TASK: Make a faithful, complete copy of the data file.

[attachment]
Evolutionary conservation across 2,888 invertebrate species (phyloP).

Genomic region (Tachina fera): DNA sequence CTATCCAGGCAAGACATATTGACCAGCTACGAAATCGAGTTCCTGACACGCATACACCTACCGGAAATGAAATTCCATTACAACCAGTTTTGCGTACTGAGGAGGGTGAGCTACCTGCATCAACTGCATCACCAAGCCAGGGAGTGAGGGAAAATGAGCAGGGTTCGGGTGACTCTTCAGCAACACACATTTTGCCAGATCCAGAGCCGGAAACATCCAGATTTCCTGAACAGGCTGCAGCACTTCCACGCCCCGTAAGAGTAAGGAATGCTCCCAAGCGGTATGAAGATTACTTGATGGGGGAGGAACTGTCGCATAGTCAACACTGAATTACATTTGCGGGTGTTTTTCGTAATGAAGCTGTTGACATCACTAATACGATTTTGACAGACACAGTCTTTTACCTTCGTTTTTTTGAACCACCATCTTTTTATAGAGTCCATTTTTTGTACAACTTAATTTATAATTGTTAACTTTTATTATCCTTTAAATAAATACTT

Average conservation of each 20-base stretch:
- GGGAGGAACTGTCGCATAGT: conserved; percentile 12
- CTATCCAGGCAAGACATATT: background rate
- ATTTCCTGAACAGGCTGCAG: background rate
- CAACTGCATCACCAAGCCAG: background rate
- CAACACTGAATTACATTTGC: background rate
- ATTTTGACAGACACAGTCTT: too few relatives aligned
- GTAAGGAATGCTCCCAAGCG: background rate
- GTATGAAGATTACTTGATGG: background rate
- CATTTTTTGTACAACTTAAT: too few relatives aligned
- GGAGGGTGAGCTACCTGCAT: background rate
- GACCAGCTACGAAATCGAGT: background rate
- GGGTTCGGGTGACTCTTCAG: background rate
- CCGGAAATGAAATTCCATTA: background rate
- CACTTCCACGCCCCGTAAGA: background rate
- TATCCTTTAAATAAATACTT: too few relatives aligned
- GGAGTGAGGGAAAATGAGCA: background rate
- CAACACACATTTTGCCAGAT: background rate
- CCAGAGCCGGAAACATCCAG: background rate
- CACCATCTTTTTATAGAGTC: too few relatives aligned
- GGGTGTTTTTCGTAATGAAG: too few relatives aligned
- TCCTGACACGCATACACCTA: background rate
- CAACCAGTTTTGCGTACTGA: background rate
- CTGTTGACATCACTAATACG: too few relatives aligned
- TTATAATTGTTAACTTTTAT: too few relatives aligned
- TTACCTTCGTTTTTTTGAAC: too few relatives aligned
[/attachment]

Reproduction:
Evolutionary conservation across 2,888 invertebrate species (phyloP).

Genomic region (Tachina fera): DNA sequence CTATCCAGGCAAGACATATTGACCAGCTACGAAATCGAGTTCCTGACACGCATACACCTACCGGAAATGAAATTCCATTACAACCAGTTTTGCGTACTGAGGAGGGTGAGCTACCTGCATCAACTGCATCACCAAGCCAGGGAGTGAGGGAAAATGAGCAGGGTTCGGGTGACTCTTCAGCAACACACATTTTGCCAGATCCAGAGCCGGAAACATCCAGATTTCCTGAACAGGCTGCAGCACTTCCACGCCCCGTAAGAGTAAGGAATGCTCCCAAGCGGTATGAAGATTACTTGATGGGGGAGGAACTGTCGCATAGTCAACACTGAATTACATTTGCGGGTGTTTTTCGTAATGAAGCTGTTGACATCACTAATACGATTTTGACAGACACAGTCTTTTACCTTCGTTTTTTTGAACCACCATCTTTTTATAGAGTCCATTTTTTGTACAACTTAATTTATAATTGTTAACTTTTATTATCCTTTAAATAAATACTT

Average conservation of each 20-base stretch:
- GGGAGGAACTGTCGCATAGT: conserved; percentile 12
- CTATCCAGGCAAGACATATT: background rate
- ATTTCCTGAACAGGCTGCAG: background rate
- CAACTGCATCACCAAGCCAG: background rate
- CAACACTGAATTACATTTGC: background rate
- ATTTTGACAGACACAGTCTT: too few relatives aligned
- GTAAGGAATGCTCCCAAGCG: background rate
- GTATGAAGATTACTTGATGG: background rate
- CATTTTTTGTACAACTTAAT: too few relatives aligned
- GGAGGGTGAGCTACCTGCAT: background rate
- GACCAGCTACGAAATCGAGT: background rate
- GGGTTCGGGTGACTCTTCAG: background rate
- CCGGAAATGAAATTCCATTA: background rate
- CACTTCCACGCCCCGTAAGA: background rate
- TATCCTTTAAATAAATACTT: too few relatives aligned
- GGAGTGAGGGAAAATGAGCA: background rate
- CAACACACATTTTGCCAGAT: background rate
- CCAGAGCCGGAAACATCCAG: background rate
- CACCATCTTTTTATAGAGTC: too few relatives aligned
- GGGTGTTTTTCGTAATGAAG: too few relatives aligned
- TCCTGACACGCATACACCTA: background rate
- CAACCAGTTTTGCGTACTGA: background rate
- CTGTTGACATCACTAATACG: too few relatives aligned
- TTATAATTGTTAACTTTTAT: too few relatives aligned
- TTACCTTCGTTTTTTTGAAC: too few relatives aligned